* Venereal Warts (human papillomavirus) -- topical Podophyllum resin, laser surgery, cryosurgery (freezing)

SIMILAR CONDITIONS

* Perianal Abscess
* Ulcerative Colitis
* Crohn's Disease


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Anorectal Abscess



ALSO KNOWN AS

Perianal abscess, anal abscess, or rectal abscess

DESCRIPTION

* Stool formed in the colon or large intestine empties into the rectum and the anal canal then exits through the anus. Perianal refers to the structures around the anus (skin) and within the anal canal. The walls of the anal canal above the anus contain anal glands that secrete lubricants. Stool contains waste material and many bacteria. If there is a cut or scratch in the skin around the anus or the walls of the anal canal, bacteria can enter and cause an infection. The infection then causes local swelling, irritation, tissue damage, and fluid buildup (abscess).



SYMPTOMS

* Unable to sit comfortably
* Difficulty or pain with passing stool
* Redness or pain around anus
* Abscess felt around anus or within anal canal
* Peri-rectal swelling
* Pain may be throbbing, sharp, or dull
* Fever may be seen in severe case
* Bleeding or discharge if abscess is drained or accidentally ruptures.
* In elderly there maybe no fever only lower abdominal pain
* If the abscess ruptures and leaves a fissure that opens into the anal canal, a fistula is formed.


CAUSE

* Bacteria:

1. Staphylococcus
2. E.coli
3. Streptococci

* Proteus vulgaris
* Pseudemonas aeruginosa
* Bacterides
* Usually a mixture of above

HOW THE DIAGNOSIS IS MADE

* Need examination by a doctor
* If abscess is in the canal, the doctor may need to insert his index finger in the canal (digital rectal exam) and feel for it.
* If fever is present and the patient appears sick, blood samples may be taken to assess the severity of infection.
* Barium Enema -- an enema used to pour a chalky substance called barium through the anus into the rectum for X-raying. This will help if the abscess cannot be felt, or if a fistula is present.
* Sigmoidoscopy -- a rigid tube inserted into the rectum allows the doctor to look inside.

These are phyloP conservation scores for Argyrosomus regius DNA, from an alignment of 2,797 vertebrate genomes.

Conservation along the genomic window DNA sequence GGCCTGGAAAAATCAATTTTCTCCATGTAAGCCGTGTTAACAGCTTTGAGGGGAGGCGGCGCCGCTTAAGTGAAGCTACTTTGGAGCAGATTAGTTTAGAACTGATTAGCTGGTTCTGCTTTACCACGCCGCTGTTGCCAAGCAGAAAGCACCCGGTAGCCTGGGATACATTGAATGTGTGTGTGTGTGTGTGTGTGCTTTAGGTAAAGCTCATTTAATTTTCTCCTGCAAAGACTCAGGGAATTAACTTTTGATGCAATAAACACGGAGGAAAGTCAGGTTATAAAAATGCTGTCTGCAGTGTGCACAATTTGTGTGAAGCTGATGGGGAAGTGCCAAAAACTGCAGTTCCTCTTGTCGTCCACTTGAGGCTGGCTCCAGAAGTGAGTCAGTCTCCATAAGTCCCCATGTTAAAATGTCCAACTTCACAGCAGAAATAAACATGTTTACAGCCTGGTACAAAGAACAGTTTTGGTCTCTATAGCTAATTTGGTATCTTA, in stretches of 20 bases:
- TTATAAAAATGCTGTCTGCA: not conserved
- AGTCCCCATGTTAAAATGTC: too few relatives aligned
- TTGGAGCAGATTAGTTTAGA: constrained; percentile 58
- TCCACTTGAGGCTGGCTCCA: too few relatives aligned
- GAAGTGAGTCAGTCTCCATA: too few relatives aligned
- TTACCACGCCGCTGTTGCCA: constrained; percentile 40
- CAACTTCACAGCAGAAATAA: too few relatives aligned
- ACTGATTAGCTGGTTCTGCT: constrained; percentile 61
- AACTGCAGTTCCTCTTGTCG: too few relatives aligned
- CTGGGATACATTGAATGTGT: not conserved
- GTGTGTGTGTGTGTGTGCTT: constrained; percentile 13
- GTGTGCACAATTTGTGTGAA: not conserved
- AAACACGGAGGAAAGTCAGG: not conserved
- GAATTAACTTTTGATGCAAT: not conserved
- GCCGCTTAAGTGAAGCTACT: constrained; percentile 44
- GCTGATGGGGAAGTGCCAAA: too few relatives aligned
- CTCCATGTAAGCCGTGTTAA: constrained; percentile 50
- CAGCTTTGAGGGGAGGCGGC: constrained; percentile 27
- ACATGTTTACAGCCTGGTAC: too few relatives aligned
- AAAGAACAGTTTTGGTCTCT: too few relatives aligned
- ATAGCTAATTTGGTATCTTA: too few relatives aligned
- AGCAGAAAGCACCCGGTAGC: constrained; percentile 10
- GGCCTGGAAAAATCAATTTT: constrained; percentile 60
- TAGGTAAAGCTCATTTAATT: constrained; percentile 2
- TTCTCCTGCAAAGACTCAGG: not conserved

RISK FACTORS

* Cuts:

1. From food such as egg shell and fish bone
2. Swallowed objects, such as rings, coins, paperclips

* Penetrating injuries:

1. Constipation
2. Enema
3. Vibrators
4. Anal sex
5. Light bulbs
6. Bottles
7. Surgical injection of hemorrhoids

* Diseases:

1. Hemorrhoids (hang out from the anus opening)
2. Inflammatory Bowel Disease
3. Granulomatous diseases such as Sarcoidosis
4. Weakened immune system (body's defenses) -- cancer (specially of blood), AIDS, etc.

TREATMENT

* May need admission to the hospital if very sick, elderly, have other diseases or need surgery.
* Pain medication -- Tylenol, Motrin, Codeine.
* Stool softeners or laxatives to prevent Constipation.
* Good diet with high fiber diet -- adequate amount of oil, fruits, vegetables, and fruits.
* Avoid enemas and rectal temperature.
* Antibiotics may be administered intravenously (through veins).
* Surgery:

1. Local small abscesses can be cut and drained on an outpatient basis.
2. Deeper abscess and fistulas need to be opened, drained, and removed in the hospital under general anesthesia.
3. The wound is then packed with gauze soaked in Iodoform, an anti-bacterial agent for 24-48 hours.
4. Sitz baths are recommended every 2-4 hours to remove debris.
5. Warm compresses help with pain.

IF YOU SUSPECT THIS CONDITION

* See your doctor for a digital rectal exam.


SIMILAR CONDITIONS

* Crohn's Disease
* Rectal tumors or cancers
* Infections:

1. Syphilis lesions or ulcers
2. Tuberculous ulceration


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Ankylosing Spondylitis



ALSO KNOWN AS

Marie-Strumpell disease or rheumatoid spondylitis

DESCRIPTION